21 of 23 people found the following review helpful
The ultimate pop album,
By A Customer
This review is from: Revolver (Audio CD)
Revolver has always played second fiddle to the Beatles' famous masterpiece, Sgt Pepper. It is true to say that Revolver does not have the same cohesiveness of its successor (nor does it have that song to end all songs, A Day in the Life), but in general, Revolver has the better tunes.
It starts with the proto-punk satire of Taxman (famously "borrowed" by the Jam in "Start"), only to follow with the wintry strings and tragedic lyrics of Eleanor Rigby. The album then varies between early psychadelia (I'm Only Sleeping), Indian ragga (Love You To), childhood singalong (Yellow Submarine) and soul (Got to Get You Into My Life). Here, There and Everywhere is one of the Fabs' most beautiful songs (although their own version is a little sickly) and For No-One is a hidden gem, perhaps one of MacCartney's 5 best songs.
She Said, She Said, Good Day Sunshine, And Your Bird Can Sing - all add to the summery, West-coast vibe of the album, and then something weird happens.
Apparently it's only distorted laughter, but what sounds like a flock of seagulls descends from the heavens, a thumping drum-beat starts up and Lennon's highly-compressed vocal commands that you sit up and pay attention. This isn't the happy-chappy mop-tops any more - this is the real deal, the point where they were truly on top of the world. Tomorrow Never Knows is so far ahead of its time that even the cutting-edge Chemical Brothers have shown themselves to be in debt to the piece. From here, the Beatles would go onto Strawberry Fields Forever, the afore-mentioned A Day in the Life and other musical masterpieces. Just think how incredible their transformation was - in 1963 they were singing She Loves You, and just 3 years later they deliver this record. That's the equivalent of Boyzone evolving into Einsturzende Neubauten in a couple of years - no I don't think it'll happen either!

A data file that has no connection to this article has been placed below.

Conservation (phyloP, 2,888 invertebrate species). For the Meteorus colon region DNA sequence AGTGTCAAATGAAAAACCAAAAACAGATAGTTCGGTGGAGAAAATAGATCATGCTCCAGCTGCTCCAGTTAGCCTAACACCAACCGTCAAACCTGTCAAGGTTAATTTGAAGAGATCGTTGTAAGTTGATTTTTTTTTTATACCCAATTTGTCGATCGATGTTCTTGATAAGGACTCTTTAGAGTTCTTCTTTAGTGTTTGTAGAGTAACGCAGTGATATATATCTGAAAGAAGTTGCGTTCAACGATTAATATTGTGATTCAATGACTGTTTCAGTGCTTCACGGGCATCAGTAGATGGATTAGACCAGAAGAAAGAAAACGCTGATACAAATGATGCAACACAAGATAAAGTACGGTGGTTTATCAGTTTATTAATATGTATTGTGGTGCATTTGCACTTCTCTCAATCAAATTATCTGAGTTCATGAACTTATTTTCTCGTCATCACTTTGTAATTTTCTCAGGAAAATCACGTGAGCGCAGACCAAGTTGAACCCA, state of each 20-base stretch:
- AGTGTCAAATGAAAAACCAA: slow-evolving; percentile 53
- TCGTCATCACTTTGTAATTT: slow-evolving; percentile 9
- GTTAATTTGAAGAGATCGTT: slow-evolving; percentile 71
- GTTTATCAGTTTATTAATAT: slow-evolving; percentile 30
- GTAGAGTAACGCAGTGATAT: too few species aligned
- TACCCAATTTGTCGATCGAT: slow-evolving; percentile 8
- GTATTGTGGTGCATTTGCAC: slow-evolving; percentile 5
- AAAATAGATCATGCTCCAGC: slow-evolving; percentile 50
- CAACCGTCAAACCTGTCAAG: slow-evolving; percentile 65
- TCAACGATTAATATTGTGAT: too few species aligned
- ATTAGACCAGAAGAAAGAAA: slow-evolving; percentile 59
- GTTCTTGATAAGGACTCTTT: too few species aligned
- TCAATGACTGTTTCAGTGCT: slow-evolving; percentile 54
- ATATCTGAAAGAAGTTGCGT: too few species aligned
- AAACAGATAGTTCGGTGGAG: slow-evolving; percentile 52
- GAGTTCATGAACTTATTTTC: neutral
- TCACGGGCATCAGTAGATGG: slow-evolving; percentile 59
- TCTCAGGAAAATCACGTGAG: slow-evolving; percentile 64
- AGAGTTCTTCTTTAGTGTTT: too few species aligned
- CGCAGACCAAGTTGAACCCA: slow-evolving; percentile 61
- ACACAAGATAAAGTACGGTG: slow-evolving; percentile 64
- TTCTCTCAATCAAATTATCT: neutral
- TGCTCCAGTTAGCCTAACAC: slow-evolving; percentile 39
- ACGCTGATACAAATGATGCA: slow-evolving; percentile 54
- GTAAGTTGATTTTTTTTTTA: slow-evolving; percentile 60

This album would put all but a handful of other bands' greatest hits collections to shame, and yet the Beatles could rustle it up within a couple of months. Listen and be amazed.